Farewell Joe Dever
I just found out that Joe Dever, the author behind the Lone Wolf books and other books and games, has died.
His Choose Your Own Adventure books are great. I didn’t own any as a kid, but lent a few from friends who had them. Twenty years later I bought some and again rediscovered them another ten years later.
As his millennium gift Joe Dever made his books available free of charge online.
Well, here’s my Choose your own Goodbye:
1 If you wish to bid him farewell turn to 2
2 You say “I bid you farewell, my brother. May the luck of the gods go with you.” Joe Dever. “Flight from the Dark.”, Section 349
Medieval Manuscript Marginalia
This morning Radio 4’s Today programme talked about marginalia in medieval manuscripts I was quite tempted to spell it mediæval.
You can listen to it online, the segment about the marginalia starts at 1:43:40
In this segment Dr. Johanna Green from the University of Glasgow looks at the doodles and ink flow tests in the margins of a 15th century manuscript.
I believe that the use of the twitter screenshot in this blog post falls under “fair dealing” as described by the UK Copyright service.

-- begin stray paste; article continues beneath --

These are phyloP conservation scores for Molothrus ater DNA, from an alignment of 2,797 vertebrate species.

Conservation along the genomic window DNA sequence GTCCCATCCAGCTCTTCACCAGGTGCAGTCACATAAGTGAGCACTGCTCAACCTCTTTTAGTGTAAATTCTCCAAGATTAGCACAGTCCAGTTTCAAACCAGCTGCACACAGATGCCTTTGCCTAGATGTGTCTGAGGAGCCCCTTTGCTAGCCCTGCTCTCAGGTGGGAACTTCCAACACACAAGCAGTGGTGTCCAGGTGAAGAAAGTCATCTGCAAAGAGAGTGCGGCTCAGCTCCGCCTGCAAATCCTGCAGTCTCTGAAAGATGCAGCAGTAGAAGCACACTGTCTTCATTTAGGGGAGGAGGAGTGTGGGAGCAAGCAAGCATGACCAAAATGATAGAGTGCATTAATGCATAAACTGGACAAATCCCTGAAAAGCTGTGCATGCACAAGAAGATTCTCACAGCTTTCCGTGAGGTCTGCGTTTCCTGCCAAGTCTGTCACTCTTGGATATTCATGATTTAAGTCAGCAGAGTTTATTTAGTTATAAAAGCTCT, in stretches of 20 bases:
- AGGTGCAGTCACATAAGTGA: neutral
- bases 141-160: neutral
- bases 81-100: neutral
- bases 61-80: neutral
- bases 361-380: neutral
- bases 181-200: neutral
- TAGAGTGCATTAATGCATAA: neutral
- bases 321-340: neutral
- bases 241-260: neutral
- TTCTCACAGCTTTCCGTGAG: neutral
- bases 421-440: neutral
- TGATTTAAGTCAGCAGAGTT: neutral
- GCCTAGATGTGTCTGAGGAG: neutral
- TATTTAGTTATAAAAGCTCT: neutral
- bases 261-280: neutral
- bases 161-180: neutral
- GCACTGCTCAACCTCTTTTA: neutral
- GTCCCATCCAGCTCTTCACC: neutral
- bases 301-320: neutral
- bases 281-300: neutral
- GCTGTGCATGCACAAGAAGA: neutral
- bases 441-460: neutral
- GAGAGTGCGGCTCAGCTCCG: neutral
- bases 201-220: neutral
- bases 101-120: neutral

5 thoughts on “Farewell Joe Dever / Medieval Manuscript Marginalia”
Re: The Marginalia, there’s a terrific tumblr of eccentric images from Medieval manuscripts that you might enjoy as well;
I think it shows that the main feature (so to speak) is every bit as odd as the marginalia, at times 🙂
Regarding medieval manuscripts: Have a look at Erik Kwakkel’s blog and Tumblr – you won’t regret it! 🙂
Regarding fn. 2: You should have! I get my daily dose of æ by working with the “Encyclopædia æthiopica”.
Thænk you very much for your commænts ;^)
John and Gunther, thank you for the links. I just saw a link to work from Erik Kwakkel, I think in Johanna Green’s Twitter feed. I should definitely explore these links, I only had a quick look so far and it looked more than intriguing.
Julie, hehe, well I used the æ in this comments first line instead, now.
Marginalia at times can be more interesting than the text itself. In fact, in some manuscripts, you can tell that the scribes were entirely bored and started to doodle to dispell their state of ennui. Quite entertaining!